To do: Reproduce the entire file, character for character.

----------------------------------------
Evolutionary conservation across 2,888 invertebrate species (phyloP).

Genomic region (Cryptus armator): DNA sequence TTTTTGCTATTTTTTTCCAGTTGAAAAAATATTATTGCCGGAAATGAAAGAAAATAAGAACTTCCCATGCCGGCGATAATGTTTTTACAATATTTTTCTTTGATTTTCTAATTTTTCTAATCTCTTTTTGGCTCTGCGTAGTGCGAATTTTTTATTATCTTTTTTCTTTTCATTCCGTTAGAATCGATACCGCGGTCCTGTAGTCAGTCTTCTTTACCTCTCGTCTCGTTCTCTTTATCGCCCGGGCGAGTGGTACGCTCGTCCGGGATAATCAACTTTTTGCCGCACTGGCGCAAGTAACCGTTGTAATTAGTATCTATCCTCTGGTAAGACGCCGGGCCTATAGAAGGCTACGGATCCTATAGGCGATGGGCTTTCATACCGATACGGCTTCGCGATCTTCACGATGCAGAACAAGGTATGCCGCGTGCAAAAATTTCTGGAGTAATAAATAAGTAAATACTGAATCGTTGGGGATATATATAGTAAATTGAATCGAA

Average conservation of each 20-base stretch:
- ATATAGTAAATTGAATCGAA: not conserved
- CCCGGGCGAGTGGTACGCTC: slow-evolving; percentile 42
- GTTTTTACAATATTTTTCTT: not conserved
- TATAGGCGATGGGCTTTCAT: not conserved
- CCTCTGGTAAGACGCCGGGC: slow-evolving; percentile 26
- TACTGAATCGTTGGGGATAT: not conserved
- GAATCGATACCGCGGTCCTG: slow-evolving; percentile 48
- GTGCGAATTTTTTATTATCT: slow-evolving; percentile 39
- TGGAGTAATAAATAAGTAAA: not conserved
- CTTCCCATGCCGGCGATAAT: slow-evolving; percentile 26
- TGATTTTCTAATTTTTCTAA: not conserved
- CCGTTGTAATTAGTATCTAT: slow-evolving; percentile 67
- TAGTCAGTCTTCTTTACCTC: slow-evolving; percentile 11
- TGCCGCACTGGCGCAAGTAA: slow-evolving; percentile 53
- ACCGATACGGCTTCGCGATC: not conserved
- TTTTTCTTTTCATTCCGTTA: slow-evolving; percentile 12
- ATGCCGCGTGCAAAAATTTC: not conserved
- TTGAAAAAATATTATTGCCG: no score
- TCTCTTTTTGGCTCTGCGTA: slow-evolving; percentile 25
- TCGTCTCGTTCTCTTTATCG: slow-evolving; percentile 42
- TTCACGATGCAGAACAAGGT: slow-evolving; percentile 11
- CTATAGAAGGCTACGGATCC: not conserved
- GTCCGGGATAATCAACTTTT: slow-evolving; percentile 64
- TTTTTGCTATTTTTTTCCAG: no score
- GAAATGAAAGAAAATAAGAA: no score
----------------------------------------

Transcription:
Evolutionary conservation across 2,888 invertebrate species (phyloP).

Genomic region (Cryptus armator): DNA sequence TTTTTGCTATTTTTTTCCAGTTGAAAAAATATTATTGCCGGAAATGAAAGAAAATAAGAACTTCCCATGCCGGCGATAATGTTTTTACAATATTTTTCTTTGATTTTCTAATTTTTCTAATCTCTTTTTGGCTCTGCGTAGTGCGAATTTTTTATTATCTTTTTTCTTTTCATTCCGTTAGAATCGATACCGCGGTCCTGTAGTCAGTCTTCTTTACCTCTCGTCTCGTTCTCTTTATCGCCCGGGCGAGTGGTACGCTCGTCCGGGATAATCAACTTTTTGCCGCACTGGCGCAAGTAACCGTTGTAATTAGTATCTATCCTCTGGTAAGACGCCGGGCCTATAGAAGGCTACGGATCCTATAGGCGATGGGCTTTCATACCGATACGGCTTCGCGATCTTCACGATGCAGAACAAGGTATGCCGCGTGCAAAAATTTCTGGAGTAATAAATAAGTAAATACTGAATCGTTGGGGATATATATAGTAAATTGAATCGAA

Average conservation of each 20-base stretch:
- ATATAGTAAATTGAATCGAA: not conserved
- CCCGGGCGAGTGGTACGCTC: slow-evolving; percentile 42
- GTTTTTACAATATTTTTCTT: not conserved
- TATAGGCGATGGGCTTTCAT: not conserved
- CCTCTGGTAAGACGCCGGGC: slow-evolving; percentile 26
- TACTGAATCGTTGGGGATAT: not conserved
- GAATCGATACCGCGGTCCTG: slow-evolving; percentile 48
- GTGCGAATTTTTTATTATCT: slow-evolving; percentile 39
- TGGAGTAATAAATAAGTAAA: not conserved
- CTTCCCATGCCGGCGATAAT: slow-evolving; percentile 26
- TGATTTTCTAATTTTTCTAA: not conserved
- CCGTTGTAATTAGTATCTAT: slow-evolving; percentile 67
- TAGTCAGTCTTCTTTACCTC: slow-evolving; percentile 11
- TGCCGCACTGGCGCAAGTAA: slow-evolving; percentile 53
- ACCGATACGGCTTCGCGATC: not conserved
- TTTTTCTTTTCATTCCGTTA: slow-evolving; percentile 12
- ATGCCGCGTGCAAAAATTTC: not conserved
- TTGAAAAAATATTATTGCCG: no score
- TCTCTTTTTGGCTCTGCGTA: slow-evolving; percentile 25
- TCGTCTCGTTCTCTTTATCG: slow-evolving; percentile 42
- TTCACGATGCAGAACAAGGT: slow-evolving; percentile 11
- CTATAGAAGGCTACGGATCC: not conserved
- GTCCGGGATAATCAACTTTT: slow-evolving; percentile 64
- TTTTTGCTATTTTTTTCCAG: no score
- GAAATGAAAGAAAATAAGAA: no score